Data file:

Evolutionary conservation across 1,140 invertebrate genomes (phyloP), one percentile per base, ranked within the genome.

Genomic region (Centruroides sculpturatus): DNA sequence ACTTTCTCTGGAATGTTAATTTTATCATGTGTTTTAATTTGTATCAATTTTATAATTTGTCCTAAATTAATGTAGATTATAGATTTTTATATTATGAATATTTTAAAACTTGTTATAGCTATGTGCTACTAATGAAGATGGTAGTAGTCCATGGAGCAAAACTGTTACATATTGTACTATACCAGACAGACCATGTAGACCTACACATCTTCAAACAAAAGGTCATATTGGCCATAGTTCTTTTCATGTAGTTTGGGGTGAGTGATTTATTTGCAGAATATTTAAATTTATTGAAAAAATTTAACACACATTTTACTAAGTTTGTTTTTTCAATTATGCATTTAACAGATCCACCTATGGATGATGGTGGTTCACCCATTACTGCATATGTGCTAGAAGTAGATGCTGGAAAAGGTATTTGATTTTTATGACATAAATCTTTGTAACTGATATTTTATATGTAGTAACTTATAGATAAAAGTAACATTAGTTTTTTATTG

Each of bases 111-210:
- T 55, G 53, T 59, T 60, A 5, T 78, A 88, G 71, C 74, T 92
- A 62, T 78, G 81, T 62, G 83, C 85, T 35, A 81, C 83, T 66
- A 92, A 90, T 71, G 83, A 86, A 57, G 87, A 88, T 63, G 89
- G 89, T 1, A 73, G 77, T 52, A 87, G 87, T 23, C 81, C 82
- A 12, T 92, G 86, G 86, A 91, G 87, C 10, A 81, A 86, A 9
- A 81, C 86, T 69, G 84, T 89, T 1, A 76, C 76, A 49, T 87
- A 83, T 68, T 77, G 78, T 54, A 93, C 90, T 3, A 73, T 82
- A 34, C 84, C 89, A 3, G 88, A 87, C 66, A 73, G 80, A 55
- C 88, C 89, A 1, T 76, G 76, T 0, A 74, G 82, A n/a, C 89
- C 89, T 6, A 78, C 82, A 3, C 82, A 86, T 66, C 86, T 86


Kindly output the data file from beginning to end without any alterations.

Evolutionary conservation across 1,140 invertebrate genomes (phyloP), one percentile per base, ranked within the genome.

Genomic region (Centruroides sculpturatus): DNA sequence ACTTTCTCTGGAATGTTAATTTTATCATGTGTTTTAATTTGTATCAATTTTATAATTTGTCCTAAATTAATGTAGATTATAGATTTTTATATTATGAATATTTTAAAACTTGTTATAGCTATGTGCTACTAATGAAGATGGTAGTAGTCCATGGAGCAAAACTGTTACATATTGTACTATACCAGACAGACCATGTAGACCTACACATCTTCAAACAAAAGGTCATATTGGCCATAGTTCTTTTCATGTAGTTTGGGGTGAGTGATTTATTTGCAGAATATTTAAATTTATTGAAAAAATTTAACACACATTTTACTAAGTTTGTTTTTTCAATTATGCATTTAACAGATCCACCTATGGATGATGGTGGTTCACCCATTACTGCATATGTGCTAGAAGTAGATGCTGGAAAAGGTATTTGATTTTTATGACATAAATCTTTGTAACTGATATTTTATATGTAGTAACTTATAGATAAAAGTAACATTAGTTTTTTATTG

Each of bases 111-210:
- T 55, G 53, T 59, T 60, A 5, T 78, A 88, G 71, C 74, T 92
- A 62, T 78, G 81, T 62, G 83, C 85, T 35, A 81, C 83, T 66
- A 92, A 90, T 71, G 83, A 86, A 57, G 87, A 88, T 63, G 89
- G 89, T 1, A 73, G 77, T 52, A 87, G 87, T 23, C 81, C 82
- A 12, T 92, G 86, G 86, A 91, G 87, C 10, A 81, A 86, A 9
- A 81, C 86, T 69, G 84, T 89, T 1, A 76, C 76, A 49, T 87
- A 83, T 68, T 77, G 78, T 54, A 93, C 90, T 3, A 73, T 82
- A 34, C 84, C 89, A 3, G 88, A 87, C 66, A 73, G 80, A 55
- C 88, C 89, A 1, T 76, G 76, T 0, A 74, G 82, A n/a, C 89
- C 89, T 6, A 78, C 82, A 3, C 82, A 86, T 66, C 86, T 86